On designing fault-tolerant extensions with optimal fanout for complete bipartite networks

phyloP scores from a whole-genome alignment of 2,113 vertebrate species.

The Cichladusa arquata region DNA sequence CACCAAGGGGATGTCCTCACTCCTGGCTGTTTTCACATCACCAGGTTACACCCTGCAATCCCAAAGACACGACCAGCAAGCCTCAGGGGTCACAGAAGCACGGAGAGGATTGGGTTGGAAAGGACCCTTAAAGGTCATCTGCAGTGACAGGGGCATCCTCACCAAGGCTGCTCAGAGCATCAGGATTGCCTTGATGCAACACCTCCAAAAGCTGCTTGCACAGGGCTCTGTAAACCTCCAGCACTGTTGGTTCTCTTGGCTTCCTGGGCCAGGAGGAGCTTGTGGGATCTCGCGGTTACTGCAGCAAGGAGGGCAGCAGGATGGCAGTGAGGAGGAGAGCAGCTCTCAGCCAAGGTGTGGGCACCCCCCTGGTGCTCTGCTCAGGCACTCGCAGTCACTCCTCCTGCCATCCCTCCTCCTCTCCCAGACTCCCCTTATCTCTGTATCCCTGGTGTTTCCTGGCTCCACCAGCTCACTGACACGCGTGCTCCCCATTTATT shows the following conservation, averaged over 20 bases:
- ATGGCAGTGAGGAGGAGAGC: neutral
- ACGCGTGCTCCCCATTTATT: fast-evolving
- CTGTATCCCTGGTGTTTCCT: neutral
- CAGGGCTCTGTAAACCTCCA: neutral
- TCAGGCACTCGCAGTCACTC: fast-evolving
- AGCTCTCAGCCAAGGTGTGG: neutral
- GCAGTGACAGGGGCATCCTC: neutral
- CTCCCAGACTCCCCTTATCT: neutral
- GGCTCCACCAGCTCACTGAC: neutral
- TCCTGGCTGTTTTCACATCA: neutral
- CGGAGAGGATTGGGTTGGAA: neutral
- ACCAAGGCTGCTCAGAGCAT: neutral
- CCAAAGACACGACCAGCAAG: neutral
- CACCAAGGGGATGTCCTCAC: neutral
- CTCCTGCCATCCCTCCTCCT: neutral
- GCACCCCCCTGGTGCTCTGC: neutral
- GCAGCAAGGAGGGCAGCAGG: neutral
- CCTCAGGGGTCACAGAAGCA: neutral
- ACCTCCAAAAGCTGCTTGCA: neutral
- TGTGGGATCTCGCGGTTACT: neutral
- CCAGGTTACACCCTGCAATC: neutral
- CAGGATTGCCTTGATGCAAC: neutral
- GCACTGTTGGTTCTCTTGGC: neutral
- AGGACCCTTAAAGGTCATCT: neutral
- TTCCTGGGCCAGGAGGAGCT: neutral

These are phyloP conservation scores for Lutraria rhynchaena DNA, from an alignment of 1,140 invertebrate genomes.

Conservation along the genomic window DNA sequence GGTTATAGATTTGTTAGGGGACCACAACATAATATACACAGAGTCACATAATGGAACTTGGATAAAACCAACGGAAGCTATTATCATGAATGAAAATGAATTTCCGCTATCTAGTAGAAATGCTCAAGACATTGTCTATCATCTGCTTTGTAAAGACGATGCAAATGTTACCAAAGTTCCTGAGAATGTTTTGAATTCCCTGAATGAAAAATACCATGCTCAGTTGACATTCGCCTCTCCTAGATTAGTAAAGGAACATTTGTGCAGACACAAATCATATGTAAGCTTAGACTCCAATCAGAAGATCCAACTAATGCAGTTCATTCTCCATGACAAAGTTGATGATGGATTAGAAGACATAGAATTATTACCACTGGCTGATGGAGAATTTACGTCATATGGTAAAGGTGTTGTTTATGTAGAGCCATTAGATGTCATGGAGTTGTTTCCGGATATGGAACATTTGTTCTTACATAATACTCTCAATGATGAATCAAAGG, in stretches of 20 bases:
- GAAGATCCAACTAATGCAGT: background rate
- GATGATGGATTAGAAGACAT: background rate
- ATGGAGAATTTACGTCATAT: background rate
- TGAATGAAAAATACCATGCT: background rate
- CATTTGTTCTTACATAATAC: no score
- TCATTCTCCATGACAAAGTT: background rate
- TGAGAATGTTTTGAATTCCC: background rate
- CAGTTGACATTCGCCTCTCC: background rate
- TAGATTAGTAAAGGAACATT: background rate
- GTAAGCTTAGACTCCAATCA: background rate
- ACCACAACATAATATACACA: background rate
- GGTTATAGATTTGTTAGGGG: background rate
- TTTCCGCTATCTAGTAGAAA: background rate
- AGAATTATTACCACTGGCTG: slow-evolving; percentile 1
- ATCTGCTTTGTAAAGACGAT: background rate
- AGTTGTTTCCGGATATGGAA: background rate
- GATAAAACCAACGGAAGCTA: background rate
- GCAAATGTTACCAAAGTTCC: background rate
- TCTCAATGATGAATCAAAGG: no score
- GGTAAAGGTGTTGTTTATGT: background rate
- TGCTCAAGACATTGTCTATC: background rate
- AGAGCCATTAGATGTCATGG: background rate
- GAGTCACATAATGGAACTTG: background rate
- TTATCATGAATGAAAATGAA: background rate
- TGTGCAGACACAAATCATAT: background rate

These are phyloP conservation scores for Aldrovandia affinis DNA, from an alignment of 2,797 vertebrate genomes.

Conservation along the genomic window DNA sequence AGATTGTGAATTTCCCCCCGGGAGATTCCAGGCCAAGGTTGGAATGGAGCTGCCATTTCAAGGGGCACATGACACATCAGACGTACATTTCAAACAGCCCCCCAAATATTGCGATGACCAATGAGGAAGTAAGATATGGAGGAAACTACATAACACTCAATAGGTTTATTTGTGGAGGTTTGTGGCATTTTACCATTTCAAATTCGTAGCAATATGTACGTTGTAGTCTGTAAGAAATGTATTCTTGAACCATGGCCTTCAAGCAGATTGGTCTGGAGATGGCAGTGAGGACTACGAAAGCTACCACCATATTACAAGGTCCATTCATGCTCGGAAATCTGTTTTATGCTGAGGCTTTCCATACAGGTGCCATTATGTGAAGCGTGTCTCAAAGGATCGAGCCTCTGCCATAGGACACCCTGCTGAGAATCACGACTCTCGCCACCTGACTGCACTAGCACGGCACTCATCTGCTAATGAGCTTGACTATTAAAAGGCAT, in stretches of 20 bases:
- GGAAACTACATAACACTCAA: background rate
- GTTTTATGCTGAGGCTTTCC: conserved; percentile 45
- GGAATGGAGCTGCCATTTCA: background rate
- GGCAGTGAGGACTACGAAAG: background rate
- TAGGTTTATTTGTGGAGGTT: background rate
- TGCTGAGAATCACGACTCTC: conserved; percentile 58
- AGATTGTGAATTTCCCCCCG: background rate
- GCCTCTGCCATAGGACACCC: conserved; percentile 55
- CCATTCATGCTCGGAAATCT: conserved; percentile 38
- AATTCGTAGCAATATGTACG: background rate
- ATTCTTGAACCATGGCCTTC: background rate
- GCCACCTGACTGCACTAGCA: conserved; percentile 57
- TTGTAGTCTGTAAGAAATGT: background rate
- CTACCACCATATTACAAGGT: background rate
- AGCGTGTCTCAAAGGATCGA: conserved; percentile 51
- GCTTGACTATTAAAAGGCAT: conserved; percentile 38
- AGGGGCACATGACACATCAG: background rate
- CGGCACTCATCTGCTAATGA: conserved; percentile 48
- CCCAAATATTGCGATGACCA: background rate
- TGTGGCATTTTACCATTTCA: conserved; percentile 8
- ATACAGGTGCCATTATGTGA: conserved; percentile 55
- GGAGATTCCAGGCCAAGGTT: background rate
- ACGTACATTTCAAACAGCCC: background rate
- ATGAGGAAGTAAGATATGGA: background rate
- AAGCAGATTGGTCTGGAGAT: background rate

A major goal in designing multicomputer networks is to include fault-tolerance capability so that the system can continue to operate correctly after losing some of its basic components. This is normally achieved by introducing redundancy, that is, by including spare nodes (processors) and extra edges (links). It is desirable that these extra nodes and edges be minimized to reduce the cost of tolerating failure. This approach, however, tend to distribute the edges unevenly over the nodes. Thus, it can lead to solutions with maximal fanout, which may not be acceptable in practice. In this paper, we propose an alternate approach in which minimizing fanout has higher priority over minimizing edges. We apply this approach to the problem of constructing k-fault-tolerant (k-ft) extensions of complete bipartite networks, where k is the number of nodes failure to be tolerated. For arbitrary values of k, our results indicate that finding a fanout-optimal solution is very difficult, and might require an exponential search. The algorithm proposed for finding such an optimal solution, for any k, is useful only when the size of the network is not very large. For small values of k, (e.g., k=1), we show that an optimal solution can be constructed in polynomial time.
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